Vol. 7  No. 2
 March, 2003
Meridian Institute News 


In this issue: 
The Neuroprotective 
Properties of Gold
    For several years we have been exploring the therapeutic potential of gold with regard to  neuroprotective and healing properties (see Meridian Institute News Vol 5, No 2 and Vol 6, No 4).  We now have some preliminary data on this topic from one of our basic science projects that is being conducted by researcher Dorothy B. Spangenberg, Ph.D., a faculty member of the Department of Pathology and Anatomy, Eastern Virginia Medical School in Norfolk, Virginia.  To date, the study has been jointly funded by Meridian Institute and the A.R.E.

    The project focuses on the use of tiny jellyfish (Aurelia) to study damage to neurons in order to develop strategies to prevent such damage.  Neurons are cells which group together to form nerves in humans.  Common biochemical pathways lead to neuron degeneration following head injuries, stroke, aging, and the development of neurodegenerative diseases, such as Parkinson's, Alzheimer's, and Multiple Sclerosis.

    Glutamate, a natural component of neurons, when present in excess, can initiate degenerative changes which lead to the death of neurons in humans. This study involves testing the effects of glutamate, using monosodium glutamate, on the swimming and pulsing ability of jellyfish to determine whether, at higher dosages, it causes neuron degeneration in jellyfish as well.

Preliminary Findings

    The first step was to establish the toxicity level of glutamate.  By experimentation it was found that glutamate, given for only 1 hour, can cause total inhibition of swimming ability, a lower rate of pulsing, and pulsing abnormalities. In addition, glutamate causes some of the jellyfish to curl-up or spread out physically. These effects suggest that neurons of the neuromuscular system and sensory neurons (hair cells) found in gravity sensing structures, are damaged by the glutamate. Recovery to normal swimming and pulsing often does not occur in some jellyfish even after being removed from the glutamate for 48 hours.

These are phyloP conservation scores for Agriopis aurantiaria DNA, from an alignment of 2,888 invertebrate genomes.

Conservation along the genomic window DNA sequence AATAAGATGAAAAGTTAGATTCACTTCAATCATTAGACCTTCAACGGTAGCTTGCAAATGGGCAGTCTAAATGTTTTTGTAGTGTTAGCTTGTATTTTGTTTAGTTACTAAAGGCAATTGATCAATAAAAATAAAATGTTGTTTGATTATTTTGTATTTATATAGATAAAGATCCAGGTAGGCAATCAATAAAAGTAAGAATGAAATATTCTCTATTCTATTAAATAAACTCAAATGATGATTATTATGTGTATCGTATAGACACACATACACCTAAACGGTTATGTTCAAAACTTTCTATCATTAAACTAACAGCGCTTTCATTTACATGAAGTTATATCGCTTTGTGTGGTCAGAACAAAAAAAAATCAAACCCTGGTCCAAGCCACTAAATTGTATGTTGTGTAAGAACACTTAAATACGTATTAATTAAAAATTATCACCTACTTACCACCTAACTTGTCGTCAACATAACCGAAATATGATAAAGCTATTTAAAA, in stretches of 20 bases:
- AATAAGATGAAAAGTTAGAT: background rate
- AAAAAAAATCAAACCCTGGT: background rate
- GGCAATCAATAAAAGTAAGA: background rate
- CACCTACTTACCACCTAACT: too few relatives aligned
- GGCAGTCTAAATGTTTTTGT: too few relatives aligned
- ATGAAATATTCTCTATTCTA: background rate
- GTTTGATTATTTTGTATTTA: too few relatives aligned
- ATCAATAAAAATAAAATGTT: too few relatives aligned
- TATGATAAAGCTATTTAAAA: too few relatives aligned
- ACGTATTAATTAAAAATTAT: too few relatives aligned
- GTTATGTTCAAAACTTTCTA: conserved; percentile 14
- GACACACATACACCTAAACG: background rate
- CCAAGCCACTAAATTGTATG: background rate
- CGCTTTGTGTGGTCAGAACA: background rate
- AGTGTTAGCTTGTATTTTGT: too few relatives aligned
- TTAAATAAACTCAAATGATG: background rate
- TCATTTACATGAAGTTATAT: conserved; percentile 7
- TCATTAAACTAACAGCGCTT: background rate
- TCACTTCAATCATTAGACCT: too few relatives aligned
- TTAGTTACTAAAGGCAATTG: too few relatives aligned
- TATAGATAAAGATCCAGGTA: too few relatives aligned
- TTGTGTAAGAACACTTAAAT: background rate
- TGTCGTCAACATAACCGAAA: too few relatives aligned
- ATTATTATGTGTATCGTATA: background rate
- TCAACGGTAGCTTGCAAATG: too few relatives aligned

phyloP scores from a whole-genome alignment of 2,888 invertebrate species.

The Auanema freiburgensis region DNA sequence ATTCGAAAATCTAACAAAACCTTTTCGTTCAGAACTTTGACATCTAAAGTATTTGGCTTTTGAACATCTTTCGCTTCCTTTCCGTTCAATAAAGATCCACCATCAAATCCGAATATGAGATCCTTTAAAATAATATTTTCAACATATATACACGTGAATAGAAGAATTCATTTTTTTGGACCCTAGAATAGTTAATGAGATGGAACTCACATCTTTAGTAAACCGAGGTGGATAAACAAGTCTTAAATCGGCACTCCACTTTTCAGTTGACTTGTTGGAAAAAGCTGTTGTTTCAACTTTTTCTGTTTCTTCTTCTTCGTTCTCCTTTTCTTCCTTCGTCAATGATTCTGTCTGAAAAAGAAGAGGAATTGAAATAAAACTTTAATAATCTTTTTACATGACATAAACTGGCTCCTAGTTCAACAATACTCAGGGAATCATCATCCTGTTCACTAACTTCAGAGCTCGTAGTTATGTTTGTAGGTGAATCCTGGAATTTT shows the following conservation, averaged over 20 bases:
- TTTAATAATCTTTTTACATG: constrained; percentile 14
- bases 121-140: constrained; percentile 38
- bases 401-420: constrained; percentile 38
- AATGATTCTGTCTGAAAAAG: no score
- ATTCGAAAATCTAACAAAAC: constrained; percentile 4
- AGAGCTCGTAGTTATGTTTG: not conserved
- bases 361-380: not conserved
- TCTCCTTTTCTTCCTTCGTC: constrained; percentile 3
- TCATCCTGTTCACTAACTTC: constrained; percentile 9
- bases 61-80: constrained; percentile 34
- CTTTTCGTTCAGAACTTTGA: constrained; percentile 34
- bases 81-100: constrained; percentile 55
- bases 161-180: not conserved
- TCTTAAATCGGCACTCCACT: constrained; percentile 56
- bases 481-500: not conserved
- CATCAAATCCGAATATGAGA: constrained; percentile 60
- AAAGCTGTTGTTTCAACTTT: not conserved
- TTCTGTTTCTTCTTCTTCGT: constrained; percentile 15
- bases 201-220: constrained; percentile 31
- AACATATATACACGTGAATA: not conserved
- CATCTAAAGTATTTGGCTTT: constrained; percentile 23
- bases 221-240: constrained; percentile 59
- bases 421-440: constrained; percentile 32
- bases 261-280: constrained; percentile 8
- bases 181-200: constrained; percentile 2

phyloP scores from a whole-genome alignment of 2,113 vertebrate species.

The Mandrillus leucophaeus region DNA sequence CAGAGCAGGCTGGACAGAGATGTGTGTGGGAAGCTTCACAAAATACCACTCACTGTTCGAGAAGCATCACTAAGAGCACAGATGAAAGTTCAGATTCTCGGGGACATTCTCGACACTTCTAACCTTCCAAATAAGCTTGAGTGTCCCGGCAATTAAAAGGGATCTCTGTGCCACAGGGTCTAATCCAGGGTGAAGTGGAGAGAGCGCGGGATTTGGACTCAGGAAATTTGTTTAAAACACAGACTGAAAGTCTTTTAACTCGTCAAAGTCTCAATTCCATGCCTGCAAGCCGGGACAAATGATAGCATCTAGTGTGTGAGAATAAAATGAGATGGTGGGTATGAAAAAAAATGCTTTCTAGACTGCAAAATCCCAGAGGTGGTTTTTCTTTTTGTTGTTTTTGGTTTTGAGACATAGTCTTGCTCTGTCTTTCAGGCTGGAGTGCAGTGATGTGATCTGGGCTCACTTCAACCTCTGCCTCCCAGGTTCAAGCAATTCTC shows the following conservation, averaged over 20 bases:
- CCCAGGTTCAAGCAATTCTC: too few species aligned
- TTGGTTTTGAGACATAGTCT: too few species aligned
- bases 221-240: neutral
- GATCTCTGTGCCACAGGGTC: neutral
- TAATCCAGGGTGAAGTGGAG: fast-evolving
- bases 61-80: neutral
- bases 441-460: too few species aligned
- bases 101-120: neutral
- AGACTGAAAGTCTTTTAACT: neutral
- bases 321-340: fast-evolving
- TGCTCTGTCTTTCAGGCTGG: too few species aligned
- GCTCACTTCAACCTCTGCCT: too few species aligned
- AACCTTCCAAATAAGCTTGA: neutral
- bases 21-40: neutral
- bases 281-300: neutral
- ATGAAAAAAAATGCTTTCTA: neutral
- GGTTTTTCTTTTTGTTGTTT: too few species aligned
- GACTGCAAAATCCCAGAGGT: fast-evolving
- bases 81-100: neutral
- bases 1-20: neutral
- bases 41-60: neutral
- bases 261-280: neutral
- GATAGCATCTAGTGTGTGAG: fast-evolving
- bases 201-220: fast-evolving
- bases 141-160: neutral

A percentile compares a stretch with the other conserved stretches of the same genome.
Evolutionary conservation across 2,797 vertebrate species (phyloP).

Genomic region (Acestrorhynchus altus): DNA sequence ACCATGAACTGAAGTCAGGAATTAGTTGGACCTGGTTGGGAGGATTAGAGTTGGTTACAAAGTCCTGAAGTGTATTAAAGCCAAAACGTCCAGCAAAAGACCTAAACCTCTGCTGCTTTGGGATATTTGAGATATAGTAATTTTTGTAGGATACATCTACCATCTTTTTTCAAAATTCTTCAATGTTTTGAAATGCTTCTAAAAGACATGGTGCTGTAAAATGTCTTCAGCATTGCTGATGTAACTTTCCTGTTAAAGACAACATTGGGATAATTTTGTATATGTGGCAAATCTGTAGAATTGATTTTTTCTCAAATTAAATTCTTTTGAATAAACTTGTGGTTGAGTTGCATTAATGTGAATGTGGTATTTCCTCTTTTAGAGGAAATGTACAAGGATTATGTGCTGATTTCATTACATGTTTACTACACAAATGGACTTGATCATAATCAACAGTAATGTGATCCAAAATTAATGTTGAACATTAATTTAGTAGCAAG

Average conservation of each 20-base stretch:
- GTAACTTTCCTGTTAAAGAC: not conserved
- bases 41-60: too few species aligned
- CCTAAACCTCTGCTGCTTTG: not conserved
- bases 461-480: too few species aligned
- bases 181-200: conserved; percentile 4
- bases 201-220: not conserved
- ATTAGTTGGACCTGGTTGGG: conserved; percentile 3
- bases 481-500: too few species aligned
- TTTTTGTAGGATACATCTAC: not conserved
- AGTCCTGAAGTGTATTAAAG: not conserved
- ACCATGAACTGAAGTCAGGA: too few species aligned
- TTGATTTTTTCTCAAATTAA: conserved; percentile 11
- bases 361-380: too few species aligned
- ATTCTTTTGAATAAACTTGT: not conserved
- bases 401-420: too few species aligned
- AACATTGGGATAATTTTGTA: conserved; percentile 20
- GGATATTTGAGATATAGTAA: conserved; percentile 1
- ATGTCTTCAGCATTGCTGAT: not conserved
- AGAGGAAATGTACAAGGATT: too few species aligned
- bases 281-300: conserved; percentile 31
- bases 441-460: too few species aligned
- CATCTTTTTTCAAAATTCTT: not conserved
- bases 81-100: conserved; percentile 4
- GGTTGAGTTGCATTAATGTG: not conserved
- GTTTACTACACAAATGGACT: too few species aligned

The next step was to explore the potential role of gold chloride in preventing neuron damage in glutamate-treated jellyfish. After establishing the dosage tolerance of the jellyfish to gold chloride, a safe dosage was selected that was given to the jellyfish prior to, during, and after exposure to glutamate.

    One of the principle findings was that gold treatment produced a neuroprotective effect.  Simultaneous gold chloride and glutamate treatment in conjunction with post-treatment with gold chloride was the best method for overcoming swimming inhibition caused by glutamate.  Gold must be present simultaneously with the glutamate as well as post-glutamate treatment for prevention and/or repair of the neuron damage. Jellyfish not given glutamate pulsed and swam well throughout the time of the experiments.

The Next Stage of Research

    The next phase of this project will involve testing jellyfish given gold chloride pre-during-and post glutamate exposure to achieve ultimate gold protection for the jellyfish neurons.  The jellyfish will be examined to determine whether their pulsing and swimming are normal as compared to non-treated controls.

    One hypothesis used to explain neuron damage in humans following glutamate excess states that glutamate excess leads to the formation of oxidants, called reactive oxygen species (ROS) in neurons which then leads to neuron death. To test this hypothesis, Dr. Spangenberg will determine whether jellyfish neurons form ROS following glutamate treatment.  She will give jellyfish glutamate and search for ROS using fluorescent dyes and a special microscope, the confocal microscope.  If she learns that ROS forms in glutamate-treated jellyfish, she will give other jellyfish gold chloride prior to and simultaneously with glutamate and determine whether gold chloride prevents the formation of ROS. She will also determine whether those organisms protected from ROS formation are able to pulse and swim normally.
    In humans, antioxidants have been identified that protect against ROS damage. One of these is D-methionine, an amino acid found in various proteins in neurons. The research protocol will call for exposing jellyfish to this known antioxidant prior to and during exposure to glutamate to determine whether the jellyfish are protected from neuron damage as has been reported in mammals. If so, she will determine whether ROS formation is prevented in these jellyfish.